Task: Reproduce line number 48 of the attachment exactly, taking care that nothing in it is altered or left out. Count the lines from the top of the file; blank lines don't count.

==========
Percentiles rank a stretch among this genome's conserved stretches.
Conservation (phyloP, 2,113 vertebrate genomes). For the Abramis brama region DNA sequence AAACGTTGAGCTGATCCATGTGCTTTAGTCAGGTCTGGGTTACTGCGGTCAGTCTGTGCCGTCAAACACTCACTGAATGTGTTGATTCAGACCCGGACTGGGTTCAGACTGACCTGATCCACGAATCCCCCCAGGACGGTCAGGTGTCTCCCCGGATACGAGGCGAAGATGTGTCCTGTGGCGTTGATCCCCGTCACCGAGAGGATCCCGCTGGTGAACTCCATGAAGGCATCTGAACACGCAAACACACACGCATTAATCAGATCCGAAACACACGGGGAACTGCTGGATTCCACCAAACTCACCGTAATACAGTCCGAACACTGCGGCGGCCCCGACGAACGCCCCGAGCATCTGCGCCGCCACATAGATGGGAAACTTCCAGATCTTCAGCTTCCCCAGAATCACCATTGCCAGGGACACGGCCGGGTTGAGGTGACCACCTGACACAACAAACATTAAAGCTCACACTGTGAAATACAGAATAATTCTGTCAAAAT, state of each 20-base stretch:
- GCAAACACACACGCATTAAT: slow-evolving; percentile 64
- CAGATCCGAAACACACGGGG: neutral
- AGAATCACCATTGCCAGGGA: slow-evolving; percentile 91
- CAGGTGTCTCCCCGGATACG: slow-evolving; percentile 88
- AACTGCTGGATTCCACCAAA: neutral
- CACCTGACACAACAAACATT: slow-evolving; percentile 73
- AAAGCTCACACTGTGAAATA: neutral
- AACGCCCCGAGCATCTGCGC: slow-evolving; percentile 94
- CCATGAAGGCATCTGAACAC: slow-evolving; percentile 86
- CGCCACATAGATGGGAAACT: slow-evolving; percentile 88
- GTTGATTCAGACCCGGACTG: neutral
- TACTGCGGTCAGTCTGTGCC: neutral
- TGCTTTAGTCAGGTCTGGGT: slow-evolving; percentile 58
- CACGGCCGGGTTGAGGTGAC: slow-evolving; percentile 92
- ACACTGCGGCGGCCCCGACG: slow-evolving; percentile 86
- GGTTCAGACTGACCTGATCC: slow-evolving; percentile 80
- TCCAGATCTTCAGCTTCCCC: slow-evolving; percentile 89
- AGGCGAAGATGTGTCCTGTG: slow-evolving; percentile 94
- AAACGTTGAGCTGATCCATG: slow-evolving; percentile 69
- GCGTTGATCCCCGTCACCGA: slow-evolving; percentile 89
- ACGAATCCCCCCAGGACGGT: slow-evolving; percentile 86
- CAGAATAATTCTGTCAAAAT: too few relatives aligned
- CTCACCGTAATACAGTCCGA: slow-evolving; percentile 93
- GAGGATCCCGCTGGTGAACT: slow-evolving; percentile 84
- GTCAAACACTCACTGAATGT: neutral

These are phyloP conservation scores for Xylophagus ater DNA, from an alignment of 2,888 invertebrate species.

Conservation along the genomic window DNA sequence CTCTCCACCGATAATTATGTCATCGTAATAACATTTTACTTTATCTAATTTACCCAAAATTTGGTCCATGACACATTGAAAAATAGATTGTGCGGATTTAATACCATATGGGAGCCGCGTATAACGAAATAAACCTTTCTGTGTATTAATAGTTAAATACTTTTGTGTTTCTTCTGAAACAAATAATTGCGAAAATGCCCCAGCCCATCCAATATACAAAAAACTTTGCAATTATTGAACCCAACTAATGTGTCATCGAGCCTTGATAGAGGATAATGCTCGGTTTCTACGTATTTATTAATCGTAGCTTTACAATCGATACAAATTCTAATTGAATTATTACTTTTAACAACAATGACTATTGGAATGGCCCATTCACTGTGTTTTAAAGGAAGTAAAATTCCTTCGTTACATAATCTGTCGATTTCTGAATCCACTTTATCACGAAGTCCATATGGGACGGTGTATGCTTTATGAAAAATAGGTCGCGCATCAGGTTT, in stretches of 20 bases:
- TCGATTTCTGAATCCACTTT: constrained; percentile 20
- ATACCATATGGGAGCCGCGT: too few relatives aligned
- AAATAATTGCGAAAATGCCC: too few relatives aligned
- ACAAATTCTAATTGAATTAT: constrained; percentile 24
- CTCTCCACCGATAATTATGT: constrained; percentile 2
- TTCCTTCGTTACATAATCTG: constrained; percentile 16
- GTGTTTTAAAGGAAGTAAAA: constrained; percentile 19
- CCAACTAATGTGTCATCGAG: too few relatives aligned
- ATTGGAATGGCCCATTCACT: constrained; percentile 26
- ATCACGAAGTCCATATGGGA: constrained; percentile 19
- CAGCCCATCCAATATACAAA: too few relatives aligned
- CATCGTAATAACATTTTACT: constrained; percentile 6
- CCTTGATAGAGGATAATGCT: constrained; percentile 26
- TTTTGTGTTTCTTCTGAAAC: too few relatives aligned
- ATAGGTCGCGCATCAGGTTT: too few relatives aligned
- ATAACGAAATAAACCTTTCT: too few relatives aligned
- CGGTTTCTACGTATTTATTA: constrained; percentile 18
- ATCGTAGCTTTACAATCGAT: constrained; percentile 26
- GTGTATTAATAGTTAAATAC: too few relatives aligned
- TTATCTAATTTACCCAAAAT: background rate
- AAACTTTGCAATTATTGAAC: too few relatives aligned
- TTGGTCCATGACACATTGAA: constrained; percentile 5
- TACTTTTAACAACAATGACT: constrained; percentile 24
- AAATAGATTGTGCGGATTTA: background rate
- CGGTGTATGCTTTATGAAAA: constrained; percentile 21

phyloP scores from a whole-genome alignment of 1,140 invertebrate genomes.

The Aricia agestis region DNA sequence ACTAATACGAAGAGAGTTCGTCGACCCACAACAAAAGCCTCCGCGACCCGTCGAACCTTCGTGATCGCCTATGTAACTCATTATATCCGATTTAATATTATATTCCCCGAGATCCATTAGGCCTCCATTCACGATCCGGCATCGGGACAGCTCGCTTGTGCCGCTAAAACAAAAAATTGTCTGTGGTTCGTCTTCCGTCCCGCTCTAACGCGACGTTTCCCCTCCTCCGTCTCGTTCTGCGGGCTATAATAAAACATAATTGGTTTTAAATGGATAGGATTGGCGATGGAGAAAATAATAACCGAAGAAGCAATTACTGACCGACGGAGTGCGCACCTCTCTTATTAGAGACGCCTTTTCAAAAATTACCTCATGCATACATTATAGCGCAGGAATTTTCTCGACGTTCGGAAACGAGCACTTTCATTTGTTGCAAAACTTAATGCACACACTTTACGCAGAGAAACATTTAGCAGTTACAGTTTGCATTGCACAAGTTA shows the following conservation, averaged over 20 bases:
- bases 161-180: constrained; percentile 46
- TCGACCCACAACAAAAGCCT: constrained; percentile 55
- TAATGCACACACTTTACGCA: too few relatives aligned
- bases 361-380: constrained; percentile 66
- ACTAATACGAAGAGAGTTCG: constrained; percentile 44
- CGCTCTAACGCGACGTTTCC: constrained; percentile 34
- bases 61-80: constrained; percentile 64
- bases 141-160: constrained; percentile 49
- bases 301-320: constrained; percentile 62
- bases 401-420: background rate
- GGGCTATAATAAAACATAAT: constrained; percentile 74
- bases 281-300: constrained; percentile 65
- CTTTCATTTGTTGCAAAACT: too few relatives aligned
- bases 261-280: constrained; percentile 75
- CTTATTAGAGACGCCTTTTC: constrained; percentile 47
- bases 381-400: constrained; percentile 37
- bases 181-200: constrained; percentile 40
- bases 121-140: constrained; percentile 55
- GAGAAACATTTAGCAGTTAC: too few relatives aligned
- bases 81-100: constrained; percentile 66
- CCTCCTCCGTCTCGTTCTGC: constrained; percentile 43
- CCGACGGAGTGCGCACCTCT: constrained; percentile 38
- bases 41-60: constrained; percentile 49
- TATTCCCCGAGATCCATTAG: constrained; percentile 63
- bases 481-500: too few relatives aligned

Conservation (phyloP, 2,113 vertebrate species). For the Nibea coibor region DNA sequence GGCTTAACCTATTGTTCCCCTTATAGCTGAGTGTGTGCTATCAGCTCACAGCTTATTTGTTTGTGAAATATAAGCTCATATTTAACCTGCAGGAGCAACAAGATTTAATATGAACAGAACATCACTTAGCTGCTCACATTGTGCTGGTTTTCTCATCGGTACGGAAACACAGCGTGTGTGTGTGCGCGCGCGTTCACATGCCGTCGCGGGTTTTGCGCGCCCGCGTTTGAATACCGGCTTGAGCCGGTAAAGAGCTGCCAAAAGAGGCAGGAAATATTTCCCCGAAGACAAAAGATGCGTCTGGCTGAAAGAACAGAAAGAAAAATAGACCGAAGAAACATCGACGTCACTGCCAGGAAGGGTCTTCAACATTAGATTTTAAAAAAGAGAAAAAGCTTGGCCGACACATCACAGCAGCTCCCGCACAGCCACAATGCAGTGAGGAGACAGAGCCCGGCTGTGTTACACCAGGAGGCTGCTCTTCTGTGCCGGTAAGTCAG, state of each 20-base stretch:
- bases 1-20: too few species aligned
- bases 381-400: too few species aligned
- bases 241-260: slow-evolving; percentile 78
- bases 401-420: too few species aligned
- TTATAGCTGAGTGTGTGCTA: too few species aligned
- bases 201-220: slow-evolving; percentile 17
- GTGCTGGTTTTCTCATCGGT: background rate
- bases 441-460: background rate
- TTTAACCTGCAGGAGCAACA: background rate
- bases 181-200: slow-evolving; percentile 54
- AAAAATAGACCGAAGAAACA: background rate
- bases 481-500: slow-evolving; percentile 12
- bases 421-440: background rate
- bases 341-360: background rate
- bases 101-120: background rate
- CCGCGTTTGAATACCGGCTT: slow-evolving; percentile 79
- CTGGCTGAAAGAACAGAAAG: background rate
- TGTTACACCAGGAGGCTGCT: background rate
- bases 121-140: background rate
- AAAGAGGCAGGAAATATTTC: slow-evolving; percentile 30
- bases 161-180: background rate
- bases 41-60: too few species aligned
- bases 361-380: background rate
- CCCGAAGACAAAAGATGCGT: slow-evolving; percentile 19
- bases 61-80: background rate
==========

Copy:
- GTGTATTAATAGTTAAATAC: too few relatives aligned